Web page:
articles of apparatus, too, must be all free from (3.) The Electrical Inclined Plane affords dust, and perfectly dry, besides being a little another and a still more beautiful illustration of warm, otherwise the effect expected will not rethe same thing, showing also that a stream of sult; we think it particularly necessary to obthe electric matter issuing from points pos serve that in any experiment requiring the exsesses force sufficient to counteract the power of haustion of glass vessels the above precautions gravitation in light bodies. Fig. 11 represents are peculiarly needful, as we have seen some of the inclined plane, where A is a board of ma the following experiments utterly fail in the hogany, fourteen inches long and four inches hands of public lecturers merely from inattention broad; BBBB are four glass pillars, three to them. tenths of an inch in thickness; the length of the 100. To render the electrical fluid luminous two longer is seven inches, and that of the two it must be collected in considerable quantities, shorter is five inches.
and the brilliancy of the display will depend on From the longer to the shorter pillars are the particular configuration of the conducting stretched two fine brass wires, parallel to each surface over which it is made to pass. The other, and tightened by screws which pass light evolved in ordinary cases, says Mr. Singer, through the brass balls which surmount the pil- extends only to faint flashes and scintillations, lars. On these wires the axis of the fly C rests, sparks being only produced when these effects the ends of which are formed like a small pulley, are concentrated, as they are in the electrical having a groove in them to prevent their slip- machine by the action of its conductors. ping off the wires, and to guide the fly when in 101. There are three circumstances that influaction. It is obvious that, if the fly be placed ence the electric spark in its passage from one on the upper part of the wires, it will roll down conductor to another, namely, the form of the them by its own gravity; but when it has reached conductors, their extent, and the nature and the bottom of the plane, if the upper end of the density of the medium through which the spark wires be connected with the machine while in passes. The following remarks on these three action, the escape of the fluid from the points circumstances we give nearly in Mr. Singer's will cause it to roll very rapidly up the plane own words. till it reach the top of it. These experiments 102. The distribution of electricity on conmay be varied to a great extent, and models of ductors has but little relation to their solid concorn-mills, water-pumps, astronomical clocks, tents, and depends almost entirely on extent of &c., constructed of cork and pasteboard, are surface, for the same effects are produced by the readily put in action by directing against their thinnest cylinder or sphere of metal as by the main wheels a stream of electricity from a strong most compact solid body of the same form and pointed wire inserted into the prime conductor. dimensions; it is probable that the action of in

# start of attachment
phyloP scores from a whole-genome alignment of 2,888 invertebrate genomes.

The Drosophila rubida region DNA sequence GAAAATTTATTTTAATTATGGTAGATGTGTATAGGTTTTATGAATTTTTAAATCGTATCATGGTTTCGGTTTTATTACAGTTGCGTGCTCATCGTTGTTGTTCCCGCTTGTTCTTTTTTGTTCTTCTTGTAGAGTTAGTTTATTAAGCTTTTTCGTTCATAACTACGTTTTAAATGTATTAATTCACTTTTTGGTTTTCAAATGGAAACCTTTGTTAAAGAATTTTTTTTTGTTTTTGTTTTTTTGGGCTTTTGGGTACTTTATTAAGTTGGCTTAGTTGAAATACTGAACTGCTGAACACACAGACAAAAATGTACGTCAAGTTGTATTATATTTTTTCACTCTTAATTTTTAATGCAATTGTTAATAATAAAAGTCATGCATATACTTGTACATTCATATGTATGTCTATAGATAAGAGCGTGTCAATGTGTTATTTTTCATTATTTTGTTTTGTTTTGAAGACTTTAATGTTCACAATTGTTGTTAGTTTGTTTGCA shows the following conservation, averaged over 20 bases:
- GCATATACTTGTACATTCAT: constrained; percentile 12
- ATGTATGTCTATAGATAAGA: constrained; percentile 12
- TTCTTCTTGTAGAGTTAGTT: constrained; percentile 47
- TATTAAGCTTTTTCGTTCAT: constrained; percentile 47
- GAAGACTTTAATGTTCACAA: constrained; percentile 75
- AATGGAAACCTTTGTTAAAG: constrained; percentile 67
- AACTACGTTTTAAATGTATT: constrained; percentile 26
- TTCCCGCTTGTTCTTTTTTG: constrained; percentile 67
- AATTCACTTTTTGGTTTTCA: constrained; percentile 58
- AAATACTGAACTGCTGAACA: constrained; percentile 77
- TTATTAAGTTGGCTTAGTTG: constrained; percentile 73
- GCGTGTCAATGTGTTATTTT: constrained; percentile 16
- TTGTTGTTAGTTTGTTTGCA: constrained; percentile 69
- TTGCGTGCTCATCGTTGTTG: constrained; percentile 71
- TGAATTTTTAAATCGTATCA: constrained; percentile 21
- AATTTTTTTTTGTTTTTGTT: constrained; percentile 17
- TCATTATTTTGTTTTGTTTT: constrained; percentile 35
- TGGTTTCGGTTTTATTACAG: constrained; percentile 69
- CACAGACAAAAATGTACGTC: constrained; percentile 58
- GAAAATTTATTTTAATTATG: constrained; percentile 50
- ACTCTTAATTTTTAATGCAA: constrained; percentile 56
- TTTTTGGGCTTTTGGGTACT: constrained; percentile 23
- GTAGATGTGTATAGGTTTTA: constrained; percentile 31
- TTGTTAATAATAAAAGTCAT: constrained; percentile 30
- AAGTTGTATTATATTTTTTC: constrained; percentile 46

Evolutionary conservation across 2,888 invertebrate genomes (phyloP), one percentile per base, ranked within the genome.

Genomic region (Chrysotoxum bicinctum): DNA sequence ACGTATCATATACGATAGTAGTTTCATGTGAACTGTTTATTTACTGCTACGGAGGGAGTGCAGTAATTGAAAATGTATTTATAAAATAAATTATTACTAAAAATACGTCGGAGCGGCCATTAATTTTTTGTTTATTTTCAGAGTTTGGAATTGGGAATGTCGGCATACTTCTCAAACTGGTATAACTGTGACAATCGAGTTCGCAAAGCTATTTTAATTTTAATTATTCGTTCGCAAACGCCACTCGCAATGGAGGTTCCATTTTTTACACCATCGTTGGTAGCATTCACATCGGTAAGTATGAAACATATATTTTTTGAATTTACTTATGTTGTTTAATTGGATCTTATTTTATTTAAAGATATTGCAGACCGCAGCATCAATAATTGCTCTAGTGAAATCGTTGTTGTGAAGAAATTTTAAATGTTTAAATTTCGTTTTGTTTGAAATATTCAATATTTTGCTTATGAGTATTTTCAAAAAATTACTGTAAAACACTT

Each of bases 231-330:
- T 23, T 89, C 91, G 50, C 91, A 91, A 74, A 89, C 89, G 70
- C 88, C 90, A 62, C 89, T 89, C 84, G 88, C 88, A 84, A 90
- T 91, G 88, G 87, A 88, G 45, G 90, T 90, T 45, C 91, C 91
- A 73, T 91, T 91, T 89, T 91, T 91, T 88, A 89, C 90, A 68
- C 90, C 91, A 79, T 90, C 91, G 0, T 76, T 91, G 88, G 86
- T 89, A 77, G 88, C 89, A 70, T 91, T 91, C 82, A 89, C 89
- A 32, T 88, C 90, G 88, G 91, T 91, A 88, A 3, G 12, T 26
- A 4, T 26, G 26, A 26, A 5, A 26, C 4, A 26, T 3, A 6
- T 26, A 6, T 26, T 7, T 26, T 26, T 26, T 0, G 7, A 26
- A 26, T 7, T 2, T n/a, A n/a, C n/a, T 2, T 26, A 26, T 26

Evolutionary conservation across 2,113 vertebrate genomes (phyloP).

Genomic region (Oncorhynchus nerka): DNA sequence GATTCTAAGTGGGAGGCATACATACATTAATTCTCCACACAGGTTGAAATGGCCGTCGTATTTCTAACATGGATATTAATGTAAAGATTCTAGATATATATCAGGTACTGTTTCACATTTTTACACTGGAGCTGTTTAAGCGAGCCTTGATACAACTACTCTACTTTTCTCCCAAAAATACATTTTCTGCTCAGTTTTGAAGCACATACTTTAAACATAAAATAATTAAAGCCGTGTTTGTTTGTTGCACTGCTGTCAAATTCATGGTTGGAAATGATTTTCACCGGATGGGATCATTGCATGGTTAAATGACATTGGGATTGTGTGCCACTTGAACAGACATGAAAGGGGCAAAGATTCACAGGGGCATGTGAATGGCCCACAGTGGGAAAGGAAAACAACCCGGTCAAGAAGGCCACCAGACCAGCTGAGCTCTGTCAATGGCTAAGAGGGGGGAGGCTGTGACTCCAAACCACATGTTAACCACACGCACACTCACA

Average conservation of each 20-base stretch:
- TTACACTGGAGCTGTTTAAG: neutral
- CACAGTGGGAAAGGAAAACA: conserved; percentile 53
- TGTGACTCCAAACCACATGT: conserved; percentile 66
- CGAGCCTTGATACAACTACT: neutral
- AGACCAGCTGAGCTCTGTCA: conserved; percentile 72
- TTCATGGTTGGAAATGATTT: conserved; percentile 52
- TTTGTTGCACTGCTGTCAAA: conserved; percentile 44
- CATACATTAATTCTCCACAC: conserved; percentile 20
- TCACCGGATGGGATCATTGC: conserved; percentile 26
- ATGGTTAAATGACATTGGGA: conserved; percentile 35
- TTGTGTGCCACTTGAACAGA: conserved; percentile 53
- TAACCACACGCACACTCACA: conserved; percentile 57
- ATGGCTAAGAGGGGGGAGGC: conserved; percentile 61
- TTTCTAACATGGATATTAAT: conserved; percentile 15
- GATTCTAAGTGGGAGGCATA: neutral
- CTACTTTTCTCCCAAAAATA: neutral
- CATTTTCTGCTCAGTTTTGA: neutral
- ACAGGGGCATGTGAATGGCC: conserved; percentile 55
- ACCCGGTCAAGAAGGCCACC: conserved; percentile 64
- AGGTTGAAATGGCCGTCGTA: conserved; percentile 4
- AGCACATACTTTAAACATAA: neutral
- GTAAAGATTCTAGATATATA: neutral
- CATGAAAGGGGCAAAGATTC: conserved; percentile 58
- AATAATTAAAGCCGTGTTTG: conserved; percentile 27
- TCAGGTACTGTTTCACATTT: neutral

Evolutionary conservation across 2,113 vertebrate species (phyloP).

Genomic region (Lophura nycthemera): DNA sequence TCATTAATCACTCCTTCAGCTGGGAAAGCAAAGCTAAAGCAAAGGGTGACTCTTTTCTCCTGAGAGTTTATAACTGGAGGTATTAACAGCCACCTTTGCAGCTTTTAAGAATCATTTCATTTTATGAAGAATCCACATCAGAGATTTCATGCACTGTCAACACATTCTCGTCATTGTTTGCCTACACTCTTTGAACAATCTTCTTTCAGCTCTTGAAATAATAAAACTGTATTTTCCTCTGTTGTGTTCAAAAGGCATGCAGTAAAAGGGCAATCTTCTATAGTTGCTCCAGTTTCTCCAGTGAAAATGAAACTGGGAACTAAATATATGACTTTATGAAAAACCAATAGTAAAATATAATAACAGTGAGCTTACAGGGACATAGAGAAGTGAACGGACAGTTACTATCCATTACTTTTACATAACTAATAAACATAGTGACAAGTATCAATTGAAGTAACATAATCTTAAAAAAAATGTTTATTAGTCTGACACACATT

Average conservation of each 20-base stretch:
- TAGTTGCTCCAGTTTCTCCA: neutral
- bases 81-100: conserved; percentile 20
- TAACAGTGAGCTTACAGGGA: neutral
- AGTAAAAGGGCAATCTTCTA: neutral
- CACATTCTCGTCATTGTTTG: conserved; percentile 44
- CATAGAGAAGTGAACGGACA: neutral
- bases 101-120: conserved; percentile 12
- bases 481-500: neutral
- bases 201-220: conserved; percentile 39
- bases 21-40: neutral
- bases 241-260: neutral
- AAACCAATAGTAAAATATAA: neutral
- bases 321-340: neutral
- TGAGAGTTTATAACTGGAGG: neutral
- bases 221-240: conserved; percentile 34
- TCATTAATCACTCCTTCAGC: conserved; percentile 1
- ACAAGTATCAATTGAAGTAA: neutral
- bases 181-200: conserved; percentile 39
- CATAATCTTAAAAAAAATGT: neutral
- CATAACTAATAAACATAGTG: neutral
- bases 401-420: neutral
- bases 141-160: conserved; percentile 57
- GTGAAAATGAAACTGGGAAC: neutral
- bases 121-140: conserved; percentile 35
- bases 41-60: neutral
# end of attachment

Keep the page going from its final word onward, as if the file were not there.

(4.) By a fine Maxen thread attach a large sulated conductors consists in the ready commudowny feather to the prime conductor of the nication of their electric state to the contiguous machine ; turn the cylinder gently round, and surface of the extensive stratum of air by which the fibres of the feather will repel each other; they are surrounded, and to the facility they preapproach it with a brass ball, or with the closed sent to the discharge of that electrified stratum hand, and it will endeavour to turn itself to- when an uninsulated or differently electrified wards the ball or hand; but present a pointed body is brought near them; for every positively wire to it, and it will instantly shrink from it electrified conductor is surrounded by a positive back on the conductor, as if animated, which atmosphere, and every negative conductor with. arises from its being suddenly deprived of its a negative atmosphere whose densities decrease electricity by the point. This experiment may as the square of their increased distance. Hence be varied by inserting the brass stem of fig. 12, any insulated electrified body will retain its elecinto one of the holes in the prime conductor. trical state until its intersity is sufficient to